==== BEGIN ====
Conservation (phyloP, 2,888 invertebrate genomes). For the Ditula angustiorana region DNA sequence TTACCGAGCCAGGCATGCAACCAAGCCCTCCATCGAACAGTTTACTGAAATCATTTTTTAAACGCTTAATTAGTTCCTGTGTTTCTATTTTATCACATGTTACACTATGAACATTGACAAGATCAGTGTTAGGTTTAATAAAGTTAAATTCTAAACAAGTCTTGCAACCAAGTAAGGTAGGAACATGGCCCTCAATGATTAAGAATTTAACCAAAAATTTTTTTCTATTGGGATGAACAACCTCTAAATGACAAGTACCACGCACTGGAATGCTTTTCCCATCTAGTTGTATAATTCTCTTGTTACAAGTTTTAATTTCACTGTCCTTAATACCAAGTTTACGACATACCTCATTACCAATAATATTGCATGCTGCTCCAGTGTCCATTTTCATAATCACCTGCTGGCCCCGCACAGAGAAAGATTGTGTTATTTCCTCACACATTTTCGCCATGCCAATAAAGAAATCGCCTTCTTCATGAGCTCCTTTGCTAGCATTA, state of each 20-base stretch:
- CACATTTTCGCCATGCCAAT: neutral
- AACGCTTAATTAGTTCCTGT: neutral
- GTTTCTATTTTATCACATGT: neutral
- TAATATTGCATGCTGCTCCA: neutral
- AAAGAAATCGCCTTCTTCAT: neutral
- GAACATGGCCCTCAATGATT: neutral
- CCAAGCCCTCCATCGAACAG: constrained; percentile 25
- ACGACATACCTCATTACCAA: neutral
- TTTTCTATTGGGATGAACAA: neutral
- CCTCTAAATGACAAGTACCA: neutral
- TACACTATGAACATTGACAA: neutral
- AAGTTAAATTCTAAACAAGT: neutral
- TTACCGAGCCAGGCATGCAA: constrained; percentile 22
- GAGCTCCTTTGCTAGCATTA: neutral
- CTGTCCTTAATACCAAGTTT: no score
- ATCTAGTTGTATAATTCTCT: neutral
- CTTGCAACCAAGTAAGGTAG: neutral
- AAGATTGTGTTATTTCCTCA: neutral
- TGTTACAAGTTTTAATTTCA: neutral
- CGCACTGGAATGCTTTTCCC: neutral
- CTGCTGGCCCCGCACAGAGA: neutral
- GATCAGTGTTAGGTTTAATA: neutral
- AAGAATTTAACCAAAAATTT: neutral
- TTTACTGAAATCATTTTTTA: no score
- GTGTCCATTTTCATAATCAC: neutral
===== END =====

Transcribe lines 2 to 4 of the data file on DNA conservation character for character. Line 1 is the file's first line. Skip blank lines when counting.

- CACATTTTCGCCATGCCAAT: neutral
- AACGCTTAATTAGTTCCTGT: neutral
- GTTTCTATTTTATCACATGT: neutral